That's where Dad had to be, I decided, and planned to tell him so on our walk the next morning.
"Dad," I said, choking on the words, "remember when you told me to tell you when it was too hard for me?
"Well, it is now. I've made arrangements to place you in a nursing home a mile up the street."
I was glad he couldn't see the tears flow while I pushed his wheelchair.
There was a long pause, then he said, "Okay."
After another pause he asked, "How much?"
Like a diary
Last Oct. 8, I moved him. I remember the date because that was the hardest day of my 48 years.
At the end of October, I moved my mom, who has congestive heart failure, into a facility near him. She didn't want to go, and she is still adjusting to it.
Dad continued to decline. One day I pushed him in his wheelchair around the pond at the nursing home. Magically, several species of birds greeted us. I pointed out a wood stork. Dad, slumped way over in his wheelchair, recognized it and repeated the name. That was the last time I heard him speak.
A short time later, hospice called to tell me the end was near. The nurse, Barbara, went with me to tell my mom.
Afterward, I sat with dad occasionally in his room, while he seemed to sleep peacefully. But his temperature would soar and plummet. His blood sugar did the same.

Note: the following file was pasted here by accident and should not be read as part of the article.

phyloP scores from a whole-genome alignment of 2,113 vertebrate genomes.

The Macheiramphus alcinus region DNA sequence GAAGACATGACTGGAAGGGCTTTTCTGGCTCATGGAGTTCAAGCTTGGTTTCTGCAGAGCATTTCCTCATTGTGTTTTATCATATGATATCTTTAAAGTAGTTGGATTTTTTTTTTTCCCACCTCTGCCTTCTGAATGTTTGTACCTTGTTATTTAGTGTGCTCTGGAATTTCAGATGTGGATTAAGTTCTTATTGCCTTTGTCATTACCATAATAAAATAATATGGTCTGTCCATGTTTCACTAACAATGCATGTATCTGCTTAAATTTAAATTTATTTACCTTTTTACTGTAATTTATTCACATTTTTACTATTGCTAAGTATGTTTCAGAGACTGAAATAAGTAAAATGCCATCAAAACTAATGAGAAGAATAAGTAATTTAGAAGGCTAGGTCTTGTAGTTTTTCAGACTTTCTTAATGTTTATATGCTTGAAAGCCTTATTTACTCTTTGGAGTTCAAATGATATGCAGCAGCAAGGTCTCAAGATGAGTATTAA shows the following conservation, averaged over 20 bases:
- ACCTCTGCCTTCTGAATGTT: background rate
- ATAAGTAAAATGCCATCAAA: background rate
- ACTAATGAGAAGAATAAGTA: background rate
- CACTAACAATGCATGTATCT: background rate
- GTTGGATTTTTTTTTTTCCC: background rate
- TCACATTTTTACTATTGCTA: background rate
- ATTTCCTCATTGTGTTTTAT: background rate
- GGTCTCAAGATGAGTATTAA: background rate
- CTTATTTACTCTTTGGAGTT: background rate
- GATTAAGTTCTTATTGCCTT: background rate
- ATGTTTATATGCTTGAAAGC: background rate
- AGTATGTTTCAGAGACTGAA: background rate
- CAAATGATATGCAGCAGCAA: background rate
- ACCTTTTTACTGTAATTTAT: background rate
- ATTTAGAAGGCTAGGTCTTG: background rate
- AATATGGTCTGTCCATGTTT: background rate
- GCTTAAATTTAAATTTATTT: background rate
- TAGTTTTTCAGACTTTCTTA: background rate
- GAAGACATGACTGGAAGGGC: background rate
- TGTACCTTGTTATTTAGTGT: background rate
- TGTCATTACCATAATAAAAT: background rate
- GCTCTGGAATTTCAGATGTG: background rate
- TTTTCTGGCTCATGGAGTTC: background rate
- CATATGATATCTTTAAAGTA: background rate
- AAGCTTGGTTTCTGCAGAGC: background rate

The afternoon before he died, I took a friend with me to visit Dad. I played my cornet for him. I sang.
My friend held his hand and told me that she saw his mouth move as if he were singing with me.
I talked to him and read out of his Salvation Army song book. He'd written comments in it about various songs, and it was almost like reading a diary.
The song book told of a time when my dad was the strong, passionate, unique man that I'd known as a girl.
That night, a nurse called me at home to tell me to come and to bring my mom. The nurses brought in an extra bed for us, so we could sleep in Dad's room. From this bed, I could see his chest rise and fall.
Early in the morning, I noticed that his chest was barely moving. I slipped out of bed, swabbed his lips and sat by his side. By the time I had called my mom over, he took his last, peaceful breath.
What had been rhetoric for me in the eighth grade became reality 35 years later.
Pauline Hylton lives in Largo. Readers may send e-mail to firstname.lastname@example.org.